It took a wild ride to get where I am today. For most of my life I strived to become a professional soccer player. That was my “first love” of a career path. Things didn’t pan out and the arts were always there for me. Whether it was break dancing or acting, I always knew that it was there for me. In college, I studied screenwriting, thinking that I could audition on the side while having a writing day-job. That wasn’t the case.
In 2020, I left my job at a creative agency to pursue acting full time. Some might call it a risk, but it’s been worth it. I understand that stability is important (100%), but if it’s keeping you from doing what you love, you have to ask yourself if it’s actually worth it. I’m able to video edit part-time so I’m lucky in this respect, but opportunity will come if you take the chance. But being a hustler has definitely been crucial.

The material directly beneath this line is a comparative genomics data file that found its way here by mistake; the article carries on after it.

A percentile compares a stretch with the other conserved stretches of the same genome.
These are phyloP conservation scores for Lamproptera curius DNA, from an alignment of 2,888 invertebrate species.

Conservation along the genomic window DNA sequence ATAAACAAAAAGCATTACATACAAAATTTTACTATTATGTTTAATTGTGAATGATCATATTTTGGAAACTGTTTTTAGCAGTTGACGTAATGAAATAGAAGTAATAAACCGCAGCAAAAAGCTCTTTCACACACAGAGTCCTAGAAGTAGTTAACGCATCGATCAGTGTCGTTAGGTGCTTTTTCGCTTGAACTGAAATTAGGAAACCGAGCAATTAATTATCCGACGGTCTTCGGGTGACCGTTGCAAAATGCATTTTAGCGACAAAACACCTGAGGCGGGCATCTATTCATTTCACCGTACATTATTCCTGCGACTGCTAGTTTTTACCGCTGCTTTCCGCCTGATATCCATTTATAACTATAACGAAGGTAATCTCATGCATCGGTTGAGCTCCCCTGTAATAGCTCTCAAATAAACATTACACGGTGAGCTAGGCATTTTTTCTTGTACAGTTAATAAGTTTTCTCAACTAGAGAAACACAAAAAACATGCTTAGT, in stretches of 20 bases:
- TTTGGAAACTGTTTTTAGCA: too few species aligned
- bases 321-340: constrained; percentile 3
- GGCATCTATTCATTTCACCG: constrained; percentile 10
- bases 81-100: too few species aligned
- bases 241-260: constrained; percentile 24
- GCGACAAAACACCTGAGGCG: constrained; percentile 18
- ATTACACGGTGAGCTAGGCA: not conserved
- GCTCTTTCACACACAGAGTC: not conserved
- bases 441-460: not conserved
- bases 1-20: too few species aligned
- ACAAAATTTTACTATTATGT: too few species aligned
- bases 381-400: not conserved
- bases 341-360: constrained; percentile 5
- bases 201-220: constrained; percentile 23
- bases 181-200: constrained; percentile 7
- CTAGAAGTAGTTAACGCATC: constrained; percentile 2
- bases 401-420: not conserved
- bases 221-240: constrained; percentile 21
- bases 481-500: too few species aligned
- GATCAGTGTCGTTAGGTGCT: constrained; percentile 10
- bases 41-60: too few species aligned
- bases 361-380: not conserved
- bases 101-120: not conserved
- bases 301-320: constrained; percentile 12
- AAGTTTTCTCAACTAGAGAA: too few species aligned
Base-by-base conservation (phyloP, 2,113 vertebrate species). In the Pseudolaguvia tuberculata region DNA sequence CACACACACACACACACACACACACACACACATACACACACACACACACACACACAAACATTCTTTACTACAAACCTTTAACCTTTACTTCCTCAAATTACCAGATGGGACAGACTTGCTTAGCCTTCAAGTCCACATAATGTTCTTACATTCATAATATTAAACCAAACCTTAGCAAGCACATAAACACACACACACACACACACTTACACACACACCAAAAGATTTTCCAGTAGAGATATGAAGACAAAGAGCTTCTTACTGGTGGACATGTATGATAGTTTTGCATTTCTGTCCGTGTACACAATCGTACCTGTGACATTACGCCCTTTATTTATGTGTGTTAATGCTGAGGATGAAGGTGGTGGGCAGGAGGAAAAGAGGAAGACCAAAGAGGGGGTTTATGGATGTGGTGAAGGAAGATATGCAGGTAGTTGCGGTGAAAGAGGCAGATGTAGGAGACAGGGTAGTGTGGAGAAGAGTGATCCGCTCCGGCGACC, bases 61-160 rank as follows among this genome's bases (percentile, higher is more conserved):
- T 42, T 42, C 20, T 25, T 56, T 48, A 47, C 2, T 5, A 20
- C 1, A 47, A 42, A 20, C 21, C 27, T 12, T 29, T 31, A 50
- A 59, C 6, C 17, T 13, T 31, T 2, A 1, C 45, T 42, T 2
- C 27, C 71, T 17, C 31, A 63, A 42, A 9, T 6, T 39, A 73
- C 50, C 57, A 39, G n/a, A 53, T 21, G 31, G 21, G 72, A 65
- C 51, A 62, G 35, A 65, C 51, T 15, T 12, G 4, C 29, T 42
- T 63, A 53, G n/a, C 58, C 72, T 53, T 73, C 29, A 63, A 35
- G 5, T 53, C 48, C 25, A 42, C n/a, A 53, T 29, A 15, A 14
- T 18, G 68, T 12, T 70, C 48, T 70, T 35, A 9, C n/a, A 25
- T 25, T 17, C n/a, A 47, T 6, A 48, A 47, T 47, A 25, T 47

Something that a lot of people don’t notice is that acting is a business where you as the actor are your own boss and employee. It’s up to you to make all the choices, do the research, and study. If you don’t hold yourself accountable and put in your 8 hours a week, it’s going to be a very long road. I’ve enjoyed reading a lot of plays, books on acting, and watching roundtables where artists discuss the industry. From other’s experiences we can learn so much.
Being Latiné, but growing up in the United States has also influenced me as an artist. Through the diverse communities I’ve been a part of, I’ve come to understand what I stand for and what kind of stories I want to make. There are many stories that aren’t being told and I think it’s important to give underrepresented voices a microphone. At the end of the day, I want to be an actor who other kids from any group or community can look up to and strive to be like.
Let’s say your best friend was visiting the area and you wanted to show them the best time ever. Where would you take them? Give us a little itinerary – say it was a week long trip, where would you eat, drink, visit, hang out, etc.
Ohhhh! The great thing about LA is that is has a little of everything.
Hands down gotta take them to a soccer game at Banc of California Stadium. If El Tráfico (LAFC vs LA Galaxy) is scheduled, then that’s a huge must.